Turtle Creek Asset Management Inc. has rebuked the Gildan Activewear board in an open letter to directors over their refusal to honor a request for a special shareholders’ meeting to vote on the composition of the company’s board.
“You have a legal and moral responsibility to act as independent fiduciaries for shareholders, even when those shareholders disagree with you and seek to have you replaced,” Turtle Creek said in its letter to board members on Tuesday. “Allow the shareholders, the owners of the company, to exercise their statutory rights to vote for their representatives.”
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Turtle Creek was among the first of several hedge funds to ally with Browning West in denouncing the firing of former Gildan CEO Glenn J. Chamandy. The two and others—the nine hedge funds combined hold 35 percent of the voting shares—are seeking the ouster of newly-named CEO Vince Tyra and the reinstatement of Chamandy as CEO.
Browning West earlier this month requested a special meeting to vote on a reconstituted board, but Gildan hasn’t yet set a date for the meeting. Instead, it has chosen to disclose details on why it fired Chamandy, and called his version of the circumstances leading to his dismissal a “false narrative”. And on Monday, Gildan chose to attack Browning West, charging it with alleged U.S. antitrust violations connected to its acquisition of Gildan shares. A spokeswoman for Browning West has since confirmed that the hedge fund told Gildan that it “did not breach the HSR Act because the firm is exempt from filing and waiting period requirements.” The HSR Act in Canada is similar to the U.S. antitrust merger control provisions under the Hart-Scott-Rodino Act.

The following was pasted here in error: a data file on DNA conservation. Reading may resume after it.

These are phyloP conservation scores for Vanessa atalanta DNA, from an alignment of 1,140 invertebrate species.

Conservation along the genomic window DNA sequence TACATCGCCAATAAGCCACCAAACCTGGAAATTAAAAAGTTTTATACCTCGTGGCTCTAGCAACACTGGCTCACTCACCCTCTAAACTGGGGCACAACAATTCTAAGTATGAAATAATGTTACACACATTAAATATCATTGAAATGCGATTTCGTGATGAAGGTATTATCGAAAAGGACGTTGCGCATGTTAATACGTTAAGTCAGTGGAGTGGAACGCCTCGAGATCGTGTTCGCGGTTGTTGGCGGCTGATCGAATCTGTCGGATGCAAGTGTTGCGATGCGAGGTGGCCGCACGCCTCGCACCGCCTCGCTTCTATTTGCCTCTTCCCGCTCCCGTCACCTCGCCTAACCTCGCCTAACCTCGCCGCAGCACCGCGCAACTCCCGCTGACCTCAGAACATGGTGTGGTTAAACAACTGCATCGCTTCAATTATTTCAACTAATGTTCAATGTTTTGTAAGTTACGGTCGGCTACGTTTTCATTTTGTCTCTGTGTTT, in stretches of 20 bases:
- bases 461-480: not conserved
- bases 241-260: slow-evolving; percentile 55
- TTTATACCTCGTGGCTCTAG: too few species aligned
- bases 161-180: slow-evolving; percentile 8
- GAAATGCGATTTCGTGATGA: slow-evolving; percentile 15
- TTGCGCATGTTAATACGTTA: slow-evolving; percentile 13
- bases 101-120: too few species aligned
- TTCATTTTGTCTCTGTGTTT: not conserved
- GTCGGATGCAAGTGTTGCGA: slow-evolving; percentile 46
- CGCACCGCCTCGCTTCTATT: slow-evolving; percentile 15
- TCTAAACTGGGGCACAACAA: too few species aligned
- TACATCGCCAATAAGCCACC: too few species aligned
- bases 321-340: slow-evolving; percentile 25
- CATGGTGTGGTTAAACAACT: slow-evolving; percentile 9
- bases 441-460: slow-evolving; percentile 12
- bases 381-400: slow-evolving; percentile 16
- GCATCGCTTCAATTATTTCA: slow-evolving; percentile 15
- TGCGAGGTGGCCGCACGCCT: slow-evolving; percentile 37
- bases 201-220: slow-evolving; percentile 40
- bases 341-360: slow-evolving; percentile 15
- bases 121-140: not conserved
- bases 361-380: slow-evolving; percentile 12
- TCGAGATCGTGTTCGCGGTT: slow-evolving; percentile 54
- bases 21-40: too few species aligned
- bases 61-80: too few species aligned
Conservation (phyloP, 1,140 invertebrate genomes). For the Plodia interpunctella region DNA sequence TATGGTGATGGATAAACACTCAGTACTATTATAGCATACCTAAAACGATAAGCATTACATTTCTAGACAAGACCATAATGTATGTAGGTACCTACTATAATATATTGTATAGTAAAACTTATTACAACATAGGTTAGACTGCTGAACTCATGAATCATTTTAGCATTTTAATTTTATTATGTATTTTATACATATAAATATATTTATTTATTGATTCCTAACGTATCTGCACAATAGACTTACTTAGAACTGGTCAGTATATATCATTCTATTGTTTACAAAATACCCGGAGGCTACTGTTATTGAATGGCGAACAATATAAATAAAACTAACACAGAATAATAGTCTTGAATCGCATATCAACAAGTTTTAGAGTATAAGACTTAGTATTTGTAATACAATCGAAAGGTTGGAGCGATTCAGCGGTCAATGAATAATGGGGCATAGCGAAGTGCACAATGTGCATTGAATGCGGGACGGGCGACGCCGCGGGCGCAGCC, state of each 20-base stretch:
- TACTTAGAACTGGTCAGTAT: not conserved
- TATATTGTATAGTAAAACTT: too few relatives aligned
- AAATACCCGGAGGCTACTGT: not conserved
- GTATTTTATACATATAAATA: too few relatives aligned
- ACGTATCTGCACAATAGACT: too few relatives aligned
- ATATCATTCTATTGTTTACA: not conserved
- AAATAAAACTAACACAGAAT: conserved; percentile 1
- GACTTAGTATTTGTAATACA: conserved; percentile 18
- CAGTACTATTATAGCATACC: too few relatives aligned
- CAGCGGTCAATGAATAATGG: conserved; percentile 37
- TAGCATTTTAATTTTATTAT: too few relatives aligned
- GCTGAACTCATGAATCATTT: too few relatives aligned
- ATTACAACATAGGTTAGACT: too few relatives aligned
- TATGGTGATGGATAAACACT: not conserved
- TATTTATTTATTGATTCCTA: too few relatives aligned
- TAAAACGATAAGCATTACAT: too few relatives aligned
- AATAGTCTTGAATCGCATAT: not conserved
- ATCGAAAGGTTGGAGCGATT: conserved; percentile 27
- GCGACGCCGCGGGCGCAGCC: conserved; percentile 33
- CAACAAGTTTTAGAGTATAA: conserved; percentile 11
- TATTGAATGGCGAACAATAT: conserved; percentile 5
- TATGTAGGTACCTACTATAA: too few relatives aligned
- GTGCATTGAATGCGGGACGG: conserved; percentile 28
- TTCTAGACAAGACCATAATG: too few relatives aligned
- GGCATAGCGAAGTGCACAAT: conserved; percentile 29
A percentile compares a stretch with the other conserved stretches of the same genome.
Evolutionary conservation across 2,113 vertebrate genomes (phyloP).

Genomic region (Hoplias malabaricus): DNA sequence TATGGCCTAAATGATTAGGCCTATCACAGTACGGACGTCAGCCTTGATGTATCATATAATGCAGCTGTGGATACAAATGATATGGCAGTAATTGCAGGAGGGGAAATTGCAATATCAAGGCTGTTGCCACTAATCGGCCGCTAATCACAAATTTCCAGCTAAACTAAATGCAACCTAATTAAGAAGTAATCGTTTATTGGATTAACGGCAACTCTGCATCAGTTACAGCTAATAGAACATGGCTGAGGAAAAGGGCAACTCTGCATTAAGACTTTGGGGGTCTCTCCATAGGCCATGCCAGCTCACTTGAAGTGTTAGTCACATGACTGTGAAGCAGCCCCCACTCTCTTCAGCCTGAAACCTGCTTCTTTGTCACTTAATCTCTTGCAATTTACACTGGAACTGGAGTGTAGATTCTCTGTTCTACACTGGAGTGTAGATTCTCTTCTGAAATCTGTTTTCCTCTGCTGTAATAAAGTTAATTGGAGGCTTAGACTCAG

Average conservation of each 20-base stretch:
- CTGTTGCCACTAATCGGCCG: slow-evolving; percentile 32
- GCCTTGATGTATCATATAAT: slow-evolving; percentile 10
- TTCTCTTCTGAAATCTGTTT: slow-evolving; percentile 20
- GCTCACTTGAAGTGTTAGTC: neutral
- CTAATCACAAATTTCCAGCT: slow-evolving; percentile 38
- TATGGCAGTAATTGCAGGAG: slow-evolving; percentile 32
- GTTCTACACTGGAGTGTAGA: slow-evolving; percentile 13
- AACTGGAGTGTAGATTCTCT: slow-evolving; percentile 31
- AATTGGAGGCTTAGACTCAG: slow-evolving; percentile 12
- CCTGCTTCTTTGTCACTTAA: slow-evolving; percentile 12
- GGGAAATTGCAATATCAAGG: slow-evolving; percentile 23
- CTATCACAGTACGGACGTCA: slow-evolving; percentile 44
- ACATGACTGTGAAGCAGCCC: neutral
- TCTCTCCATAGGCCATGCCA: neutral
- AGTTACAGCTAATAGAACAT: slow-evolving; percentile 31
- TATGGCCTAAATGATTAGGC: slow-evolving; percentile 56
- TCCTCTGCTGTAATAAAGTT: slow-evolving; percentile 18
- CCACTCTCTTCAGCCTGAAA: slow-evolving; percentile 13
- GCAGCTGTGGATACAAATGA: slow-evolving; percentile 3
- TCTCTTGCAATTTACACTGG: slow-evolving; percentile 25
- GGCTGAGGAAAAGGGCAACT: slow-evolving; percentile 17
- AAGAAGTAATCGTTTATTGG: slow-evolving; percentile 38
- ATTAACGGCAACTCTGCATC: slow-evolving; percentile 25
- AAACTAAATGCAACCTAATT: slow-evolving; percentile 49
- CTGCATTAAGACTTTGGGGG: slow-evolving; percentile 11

In Turtle Creek’s rebuke, it pointedly stated in its letter that while the Gildan board is entitled to make its case regarding the reasons behind its decision to end Chamandy’s tenure, “you are not entitled to stop the shareholders from voting on who they wish to represent them on the board of their company.”
The hedge fund added: “And while we respect your right to communicate your reasons, we urge you to conduct yourselves in a professional manner. Your current destructive PR campaign of inferences and innuendo is, quite frankly, embarrassing to the company and to each of you. For the sake of each of your reputations, and for the sake of the company, we urge you to end it.”
And like Browning West, Turtle Creek concluded that the denial of the request for the special meeting “is nothing more than an attempt to entrench yourselves.”
A spokewoman for Gildan did not respond to a request for comment by press time.